The implementation of open educational resources (OER) may be the solution, however, the impact of these resources is still undefined. OERs are being examined as cost-effective substitutions to traditional textbooks and literature suggests that OERs are equally effective and are comparable in quality to traditional textbooks (Hilton, n.d.). Current literature recommends further exploration concerning stakeholder perspectives of OER adoption and integration as well as examining the impact of OERs across educational institutions globally. A case study conducted at a state college in Florida sought to examine the perspectives of a group of four identified stakeholder groups (i.e., faculty, librarians, instructional designers, and students) in order to better understand the impact of these OERs at the institutional level (Wright, 2018).

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Source: “Open Educational Resource (OER) Adoption in Higher Education: Examinin” by Rebekah E. Wright and Jennifer L. Reeves

UNESCO OER Recommendation: One Step Closer to Adoption – Creative Commons

From Cable Green in the Creative Commons Blog:


The global open education community works collectively to create a world in which everyone has universal access to effective open education resources (OER) and meaningful learning opportunities as defined by the United Nations’ Sustainable Development Goal #4 (SDG4): Ensure inclusive and equitable quality education and promote lifelong learning opportunities for all. UNESCO continues to work with national governments to help them better support open education (content, practices, policy) in their countries. CC is an active leader and contributor to this work, alongside our many partners.

On May 28, 2019, UNESCO member state representatives took an important step for open education by adopting the 2019 UNESCO OER Recommendation, providing unanimous approval to bring it to the next General Assembly. UNESCO has a strong history in open education, having coined the term OER in 2002, passed the 2012 Paris OER Declaration, and co-hosted (with Slovenia) the 2017 OER Global Congress.

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Source: UNESCO OER Recommendation: One Step Closer to Adoption – Creative Commons

Preparing for Plan S: Answers to the top 10 journal publisher FAQs we’ve heard based on what is known now | Scholastica

From the Scholastica blog:


For publishers, ready or not, Plan S is coming (which is fitting given that the S really stands for “shock,” as well as “science,” “speed,” and “solution”). If you still have questions about what Plan S is exactly and how it will affect the journals you publish or work with, you’re not alone. Here at Scholastica, we’ve been getting a lot of questions from our journal users about the overall aims of Plan S and the technical specifications. We decided to compile this FAQ blog post to provide answers to some of the most common questions we’ve heard based on the information available right now.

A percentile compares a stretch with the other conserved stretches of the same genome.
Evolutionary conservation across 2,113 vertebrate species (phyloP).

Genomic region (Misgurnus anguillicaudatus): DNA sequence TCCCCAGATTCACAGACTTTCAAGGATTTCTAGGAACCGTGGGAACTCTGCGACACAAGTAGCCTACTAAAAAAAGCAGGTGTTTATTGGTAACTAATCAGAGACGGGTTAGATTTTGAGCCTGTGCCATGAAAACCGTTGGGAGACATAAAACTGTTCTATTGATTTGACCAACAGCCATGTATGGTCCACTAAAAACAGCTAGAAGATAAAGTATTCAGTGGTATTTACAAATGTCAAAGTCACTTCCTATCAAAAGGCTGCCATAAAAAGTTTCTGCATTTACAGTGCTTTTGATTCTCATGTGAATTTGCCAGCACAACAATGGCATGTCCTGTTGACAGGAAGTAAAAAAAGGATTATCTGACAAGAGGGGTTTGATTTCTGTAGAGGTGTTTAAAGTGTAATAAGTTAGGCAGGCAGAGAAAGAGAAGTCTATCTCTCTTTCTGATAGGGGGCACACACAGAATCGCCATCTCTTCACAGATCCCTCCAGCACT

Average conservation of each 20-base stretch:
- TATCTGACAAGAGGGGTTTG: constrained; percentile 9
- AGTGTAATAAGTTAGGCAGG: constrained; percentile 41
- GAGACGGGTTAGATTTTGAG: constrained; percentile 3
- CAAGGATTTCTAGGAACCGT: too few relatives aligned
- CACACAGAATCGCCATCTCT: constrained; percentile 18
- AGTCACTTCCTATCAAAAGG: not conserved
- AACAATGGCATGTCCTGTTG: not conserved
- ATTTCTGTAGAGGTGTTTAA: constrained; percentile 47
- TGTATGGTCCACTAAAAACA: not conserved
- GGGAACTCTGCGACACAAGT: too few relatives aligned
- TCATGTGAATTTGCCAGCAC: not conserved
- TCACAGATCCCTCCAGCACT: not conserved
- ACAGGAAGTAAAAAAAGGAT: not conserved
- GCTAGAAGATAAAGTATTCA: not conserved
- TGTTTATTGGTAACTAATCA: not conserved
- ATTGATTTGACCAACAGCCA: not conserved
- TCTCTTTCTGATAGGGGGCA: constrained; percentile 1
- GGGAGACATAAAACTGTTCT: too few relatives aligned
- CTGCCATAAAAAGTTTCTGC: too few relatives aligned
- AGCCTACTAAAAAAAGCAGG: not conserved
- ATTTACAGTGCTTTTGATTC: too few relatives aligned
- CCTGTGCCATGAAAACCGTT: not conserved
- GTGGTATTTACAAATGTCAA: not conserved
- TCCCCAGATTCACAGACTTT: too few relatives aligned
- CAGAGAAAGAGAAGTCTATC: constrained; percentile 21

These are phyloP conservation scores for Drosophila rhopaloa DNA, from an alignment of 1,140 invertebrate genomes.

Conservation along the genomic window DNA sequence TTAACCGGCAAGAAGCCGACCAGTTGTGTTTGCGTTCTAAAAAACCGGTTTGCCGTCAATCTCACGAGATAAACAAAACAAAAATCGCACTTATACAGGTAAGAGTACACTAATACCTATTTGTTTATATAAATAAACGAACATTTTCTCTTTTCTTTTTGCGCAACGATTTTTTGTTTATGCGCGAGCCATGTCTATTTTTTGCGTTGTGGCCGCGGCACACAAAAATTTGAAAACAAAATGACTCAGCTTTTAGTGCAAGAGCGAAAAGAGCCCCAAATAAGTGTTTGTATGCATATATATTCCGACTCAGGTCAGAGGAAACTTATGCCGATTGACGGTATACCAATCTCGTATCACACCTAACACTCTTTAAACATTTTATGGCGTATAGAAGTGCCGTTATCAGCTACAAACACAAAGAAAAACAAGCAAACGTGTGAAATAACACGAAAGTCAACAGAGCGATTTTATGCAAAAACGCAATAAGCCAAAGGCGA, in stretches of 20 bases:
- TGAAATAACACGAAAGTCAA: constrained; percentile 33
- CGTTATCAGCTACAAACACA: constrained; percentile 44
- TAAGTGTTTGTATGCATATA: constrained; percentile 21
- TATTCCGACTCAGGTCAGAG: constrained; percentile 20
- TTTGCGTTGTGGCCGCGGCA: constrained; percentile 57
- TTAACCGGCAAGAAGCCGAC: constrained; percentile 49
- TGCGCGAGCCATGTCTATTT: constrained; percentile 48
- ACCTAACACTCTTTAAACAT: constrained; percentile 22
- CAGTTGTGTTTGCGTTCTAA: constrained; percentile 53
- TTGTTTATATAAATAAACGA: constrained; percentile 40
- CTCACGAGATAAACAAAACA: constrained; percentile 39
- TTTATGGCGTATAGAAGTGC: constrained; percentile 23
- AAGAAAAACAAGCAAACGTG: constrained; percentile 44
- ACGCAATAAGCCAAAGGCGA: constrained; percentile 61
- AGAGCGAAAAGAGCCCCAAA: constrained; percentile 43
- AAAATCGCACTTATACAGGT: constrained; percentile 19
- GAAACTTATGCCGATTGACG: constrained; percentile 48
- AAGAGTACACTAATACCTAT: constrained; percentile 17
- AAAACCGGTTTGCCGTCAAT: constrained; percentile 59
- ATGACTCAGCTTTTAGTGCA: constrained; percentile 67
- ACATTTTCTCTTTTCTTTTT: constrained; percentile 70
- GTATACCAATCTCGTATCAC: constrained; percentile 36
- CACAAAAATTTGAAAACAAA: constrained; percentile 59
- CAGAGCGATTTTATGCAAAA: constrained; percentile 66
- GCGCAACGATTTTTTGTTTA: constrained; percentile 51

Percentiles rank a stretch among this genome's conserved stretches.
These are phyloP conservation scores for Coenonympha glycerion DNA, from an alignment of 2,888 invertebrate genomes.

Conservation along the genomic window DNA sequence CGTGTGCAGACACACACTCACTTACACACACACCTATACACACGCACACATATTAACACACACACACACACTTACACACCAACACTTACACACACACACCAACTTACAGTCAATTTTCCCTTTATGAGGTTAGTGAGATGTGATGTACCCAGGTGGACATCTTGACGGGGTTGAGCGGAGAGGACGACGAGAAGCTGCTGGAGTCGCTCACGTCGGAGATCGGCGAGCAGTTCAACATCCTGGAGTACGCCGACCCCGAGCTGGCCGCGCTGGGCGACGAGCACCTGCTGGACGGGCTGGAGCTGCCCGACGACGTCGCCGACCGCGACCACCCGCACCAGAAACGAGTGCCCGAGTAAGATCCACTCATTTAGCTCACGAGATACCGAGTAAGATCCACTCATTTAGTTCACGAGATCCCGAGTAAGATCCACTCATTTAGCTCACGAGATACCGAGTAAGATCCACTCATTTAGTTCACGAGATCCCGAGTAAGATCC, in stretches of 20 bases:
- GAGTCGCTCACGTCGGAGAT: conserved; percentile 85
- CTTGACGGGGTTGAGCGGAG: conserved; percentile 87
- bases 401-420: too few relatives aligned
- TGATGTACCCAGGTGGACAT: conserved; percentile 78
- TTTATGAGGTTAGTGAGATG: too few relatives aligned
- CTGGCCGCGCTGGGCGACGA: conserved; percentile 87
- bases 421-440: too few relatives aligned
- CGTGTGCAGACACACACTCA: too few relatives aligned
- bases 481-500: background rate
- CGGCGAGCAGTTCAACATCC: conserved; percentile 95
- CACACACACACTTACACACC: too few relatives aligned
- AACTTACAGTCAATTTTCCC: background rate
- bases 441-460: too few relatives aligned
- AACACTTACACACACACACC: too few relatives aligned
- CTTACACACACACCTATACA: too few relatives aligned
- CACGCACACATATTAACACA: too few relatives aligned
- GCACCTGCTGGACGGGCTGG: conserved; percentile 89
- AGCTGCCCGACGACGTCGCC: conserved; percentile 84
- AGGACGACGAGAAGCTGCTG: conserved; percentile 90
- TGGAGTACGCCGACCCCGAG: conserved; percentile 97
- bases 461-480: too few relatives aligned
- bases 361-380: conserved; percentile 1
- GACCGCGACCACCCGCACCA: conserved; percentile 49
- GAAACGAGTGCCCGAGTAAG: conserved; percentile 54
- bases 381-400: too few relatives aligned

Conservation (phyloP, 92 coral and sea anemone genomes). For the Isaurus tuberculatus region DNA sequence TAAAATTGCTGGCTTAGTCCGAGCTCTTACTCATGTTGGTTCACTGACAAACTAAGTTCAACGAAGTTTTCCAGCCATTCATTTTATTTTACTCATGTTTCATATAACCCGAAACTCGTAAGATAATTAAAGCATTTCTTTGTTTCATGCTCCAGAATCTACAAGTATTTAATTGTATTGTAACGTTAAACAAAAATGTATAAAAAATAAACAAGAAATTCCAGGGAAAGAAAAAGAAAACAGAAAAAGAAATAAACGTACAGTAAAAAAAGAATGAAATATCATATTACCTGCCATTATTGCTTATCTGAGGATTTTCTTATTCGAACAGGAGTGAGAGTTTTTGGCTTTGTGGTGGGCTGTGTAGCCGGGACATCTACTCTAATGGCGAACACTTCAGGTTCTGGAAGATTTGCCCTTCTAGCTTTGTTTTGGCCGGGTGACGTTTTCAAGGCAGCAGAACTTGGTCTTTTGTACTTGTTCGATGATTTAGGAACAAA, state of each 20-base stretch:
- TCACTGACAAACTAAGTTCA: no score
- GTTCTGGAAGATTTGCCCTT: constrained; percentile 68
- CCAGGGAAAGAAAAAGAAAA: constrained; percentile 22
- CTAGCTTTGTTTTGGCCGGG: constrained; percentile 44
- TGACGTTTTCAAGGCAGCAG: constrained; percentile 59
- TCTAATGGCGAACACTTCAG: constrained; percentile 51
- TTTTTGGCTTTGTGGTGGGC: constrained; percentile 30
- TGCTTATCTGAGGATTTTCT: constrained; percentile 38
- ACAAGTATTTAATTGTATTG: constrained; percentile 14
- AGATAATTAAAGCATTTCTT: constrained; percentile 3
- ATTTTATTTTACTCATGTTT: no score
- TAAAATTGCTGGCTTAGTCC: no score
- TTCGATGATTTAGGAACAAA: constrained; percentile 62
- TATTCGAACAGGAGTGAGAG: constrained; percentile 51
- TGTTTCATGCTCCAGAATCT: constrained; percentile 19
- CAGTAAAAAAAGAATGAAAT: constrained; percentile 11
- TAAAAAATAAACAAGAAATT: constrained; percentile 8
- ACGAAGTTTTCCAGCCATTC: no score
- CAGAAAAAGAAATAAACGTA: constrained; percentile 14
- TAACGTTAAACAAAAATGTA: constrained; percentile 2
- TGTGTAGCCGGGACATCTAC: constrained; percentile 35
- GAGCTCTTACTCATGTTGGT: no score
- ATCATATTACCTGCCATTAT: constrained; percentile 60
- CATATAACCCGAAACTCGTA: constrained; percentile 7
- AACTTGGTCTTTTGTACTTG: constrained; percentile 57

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Source: Preparing for Plan S: Answers to the top 10 journal publisher FAQs we’ve heard based on what is known now

Rethinking impact factors: better ways to judge a journal | Nature.com

From Paul Wouters et al. in Nature.com:


Global efforts are afoot to create a constructive role for journal metrics in scholarly publishing and to displace the dominance of impact factors in the assessment of research. To this end, a group of bibliometric and evaluation specialists, scientists, publishers, scientific societies and research-analytics providers are working to hammer out a broader suite of journal indicators, and other ways to judge a journal’s qualities. It is a challenging task: our interests vary and often conflict, and change requires a concerted effort across publishing, academia, funding agencies, policymakers and providers of bibliometric data.

Here we call for the essential elements of this change: expansion of indicators to cover all functions of scholarly journals, a set of principles to govern their use and the creation of a governing body to maintain these standards and their relevance.

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Source: Rethinking impact factors: better ways to judge a journal

LSU ends Elsevier bundled journal subscription | Inside Higher Ed

From Lindsay McKenzie in Inside Higher Ed:


LSU is just the latest of several U.S. institutions, including the University of California system, Temple University and Florida State University, to announce its intentions to end its business relationship with Elsevier in the last two years.

“For decades, LSU has subscribed to a package of some 1,800 electronic journal titles from Elsevier,” Stacia Haynie, LSU’s provost, said in a statement Monday. But “dramatic increases” in subscription costs have made the deal unsustainable, she said./blockquote>
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Source: LSU ends Elsevier bundled journal subscription